The shakedown artistry of our criminal justice system

Defendant Standing Before the JudgeBack in October, I wrote about the fact that one of my sister’s friends had been arrested for allegedly doing a very bad thing.  I noted at the time that I had no idea whether or not he’d done the bad thing, but that it was apparent that the prosecutor’s office was setting it up so that he would go to jail whether he was guilty or innocent:

The guy ended up being charged with 21 counts, many of them duplicative, and all of them carrying very high minimum sentences.  He will almost certainly plea bargain.

If he’s guilty, a plea may be a good deal for him.

If he did what he is alleged to have done, but there are extenuating circumstances, that’s irrelevant in terms of deciding the risk of going to trial.  The moment a jury concludes that he committed the acts, he’s done for.  So again, a plea bargain is the way to go.

And then there’s the question of whether he’s innocent.  By charging him with 21 acts, the prosecutor, by bringing 21 counts against him, has already sent a signal to the jury that this is a “bad” man.  The legal presumption may be innocent until proven guilty, but a jury will almost certainly think “Boy, that’s a lot of smoke.  How about if we just convict him on one of the charges?”  The jurors won’t know, of course, that just one of those charges can mean decades in jail.  So again, the best bet for the guy is to plead out.

So think about that for a moment — we have created a judicial system where a person, whether guilty, innocent, or with a good excuse, begs to go to jail rather than to face the stacked deck in court.

But there’s more to it than that: This system encourages lousy police work, because the police know that they probably won’t be called upon to answer for it before a judge and jury.  Police are rational and they are overworked.  Even the best and most decent of them will eventually fall down the slippery slope of dangerously careless policing.

I wrote about a single case.  Glenn Reynolds has indicted the entire criminal justice system:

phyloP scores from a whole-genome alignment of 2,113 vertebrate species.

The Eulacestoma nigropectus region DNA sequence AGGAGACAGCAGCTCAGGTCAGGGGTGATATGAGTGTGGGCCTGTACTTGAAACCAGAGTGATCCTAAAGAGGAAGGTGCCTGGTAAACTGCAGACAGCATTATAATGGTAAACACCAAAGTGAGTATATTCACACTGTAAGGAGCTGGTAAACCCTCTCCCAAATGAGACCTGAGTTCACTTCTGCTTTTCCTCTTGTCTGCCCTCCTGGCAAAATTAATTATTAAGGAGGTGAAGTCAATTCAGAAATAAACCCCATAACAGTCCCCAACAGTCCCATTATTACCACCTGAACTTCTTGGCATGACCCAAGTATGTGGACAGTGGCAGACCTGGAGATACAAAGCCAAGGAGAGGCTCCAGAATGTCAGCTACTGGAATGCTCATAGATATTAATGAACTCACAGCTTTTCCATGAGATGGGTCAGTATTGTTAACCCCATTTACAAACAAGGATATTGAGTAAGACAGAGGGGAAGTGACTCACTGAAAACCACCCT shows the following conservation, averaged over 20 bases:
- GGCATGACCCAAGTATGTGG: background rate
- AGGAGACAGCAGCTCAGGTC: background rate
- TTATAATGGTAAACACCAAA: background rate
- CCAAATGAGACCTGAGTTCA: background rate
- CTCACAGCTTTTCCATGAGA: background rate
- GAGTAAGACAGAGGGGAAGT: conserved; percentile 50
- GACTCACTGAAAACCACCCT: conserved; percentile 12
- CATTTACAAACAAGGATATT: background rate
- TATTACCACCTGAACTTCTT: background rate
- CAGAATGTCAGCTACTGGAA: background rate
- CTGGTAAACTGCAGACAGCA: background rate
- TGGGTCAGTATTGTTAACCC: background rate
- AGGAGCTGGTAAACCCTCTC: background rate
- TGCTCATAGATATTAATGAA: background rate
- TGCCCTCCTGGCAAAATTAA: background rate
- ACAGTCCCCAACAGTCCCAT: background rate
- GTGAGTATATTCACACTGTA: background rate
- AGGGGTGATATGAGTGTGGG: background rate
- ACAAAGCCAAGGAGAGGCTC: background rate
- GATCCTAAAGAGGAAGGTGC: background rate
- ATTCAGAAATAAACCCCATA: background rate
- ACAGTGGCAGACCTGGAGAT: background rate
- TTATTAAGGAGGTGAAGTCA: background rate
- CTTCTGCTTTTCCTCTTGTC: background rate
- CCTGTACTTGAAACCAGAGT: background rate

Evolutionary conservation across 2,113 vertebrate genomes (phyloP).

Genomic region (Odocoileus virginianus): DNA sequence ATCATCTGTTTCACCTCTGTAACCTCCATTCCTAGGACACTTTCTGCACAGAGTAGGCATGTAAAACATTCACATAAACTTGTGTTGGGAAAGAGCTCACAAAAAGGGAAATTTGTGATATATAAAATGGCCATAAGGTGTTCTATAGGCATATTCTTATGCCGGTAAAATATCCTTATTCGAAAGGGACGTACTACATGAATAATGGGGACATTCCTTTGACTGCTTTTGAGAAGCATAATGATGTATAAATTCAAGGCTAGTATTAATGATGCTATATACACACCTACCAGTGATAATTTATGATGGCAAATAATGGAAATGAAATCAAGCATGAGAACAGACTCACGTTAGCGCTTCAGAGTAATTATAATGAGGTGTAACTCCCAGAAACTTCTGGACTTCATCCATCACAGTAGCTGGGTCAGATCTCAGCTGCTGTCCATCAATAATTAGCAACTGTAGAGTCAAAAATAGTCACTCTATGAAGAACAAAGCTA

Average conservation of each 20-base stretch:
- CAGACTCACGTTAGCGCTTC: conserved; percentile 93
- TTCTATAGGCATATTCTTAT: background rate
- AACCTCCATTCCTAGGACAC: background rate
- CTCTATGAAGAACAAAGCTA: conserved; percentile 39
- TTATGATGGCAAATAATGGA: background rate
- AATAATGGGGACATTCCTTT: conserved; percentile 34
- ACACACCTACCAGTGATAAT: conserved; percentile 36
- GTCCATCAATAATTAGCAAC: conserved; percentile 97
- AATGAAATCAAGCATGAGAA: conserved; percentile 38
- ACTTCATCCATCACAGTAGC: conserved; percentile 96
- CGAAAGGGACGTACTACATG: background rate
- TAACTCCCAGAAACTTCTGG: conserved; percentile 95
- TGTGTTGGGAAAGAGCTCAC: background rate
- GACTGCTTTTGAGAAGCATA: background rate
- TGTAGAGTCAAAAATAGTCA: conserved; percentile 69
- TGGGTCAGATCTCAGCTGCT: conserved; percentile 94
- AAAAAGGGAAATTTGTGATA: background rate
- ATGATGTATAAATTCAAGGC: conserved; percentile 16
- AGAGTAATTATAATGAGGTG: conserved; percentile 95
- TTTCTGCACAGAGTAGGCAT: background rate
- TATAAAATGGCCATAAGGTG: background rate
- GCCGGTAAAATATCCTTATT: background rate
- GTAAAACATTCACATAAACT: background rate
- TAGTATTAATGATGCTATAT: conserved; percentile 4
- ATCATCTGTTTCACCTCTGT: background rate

Here’s how things all-too-often work today: Law enforcement decides that a person is suspicious (or, possibly, just a political enemy). Upon investigation into every aspect of his/her life, they find possible violations of the law, often involving obscure, technical statutes that no one really knows. They then file a “kitchen-sink” indictment involving dozens, or even hundreds of charges, which the grand jury rubber stamps. The accused then must choose between a plea bargain, or the risk of a trial in which a jury might convict on one or two felony counts simply on a “where there’s smoke there must be fire” theory even if the evidence seems less than compelling.

This is why, in our current system, the vast majority of cases never go to trial, but end in plea bargains. And if being charged with a crime ultimately leads to a plea bargain, then it follows that the real action in the criminal justice system doesn’t happen at trial, as it does in most legal TV shows, but way before, at the time when prosecutors decide to bring charges. Because usually, once charges are brought, the defendant will wind up doing time for something.

The problem is that, although there’s lots of due process at trial — right to cross-examine, right to counsel, rules of evidence, and, of course, the jury itself, which the Framers of our Constitution thought the most important protection in criminal cases — there’s basically no due process at the stage when prosecutors decide to bring charges. Prosecutors who are out to “get” people have a free hand; prosecutors who want to give favored groups or individuals a pass have a free hand, too.

Please read Reynold’s entire article.  It’s an important one, especially because we live in a time when it’s become impossible to know what the law is.  Ours is not a society of “few rules but unbreakable.”  Instead, it’s a society of “many rules, mostly unknowable.”  If we get in the government’s cross hairs, the government can retrofit our seemingly innocent conduct to comport with some obscure rule or regulation . . . and then it nails us to the wall.

This is why the NSA spying is so terribly disturbing.  Between an accessible database of every bit of information about us, and an unknowable arsenal of laws that almost certainly touch upon things that all of us do or have done, we have a police state without brakes.

When I posted Reynold’s article on Facebook, a friend of mine who served in the Navy JAG back in the early 1980s noted that, when he was a military prosecutor, he and his team were barred from talking about “my” case or, after a successful prosecution, from saying “I won” or some variant of that.  The theory was that a prosecutor who became too personally invested in prosecution could essentially go rogue.  That was a good rule.  It doesn’t seem to apply anywhere any more, whether to military, federal, or state prosecutions.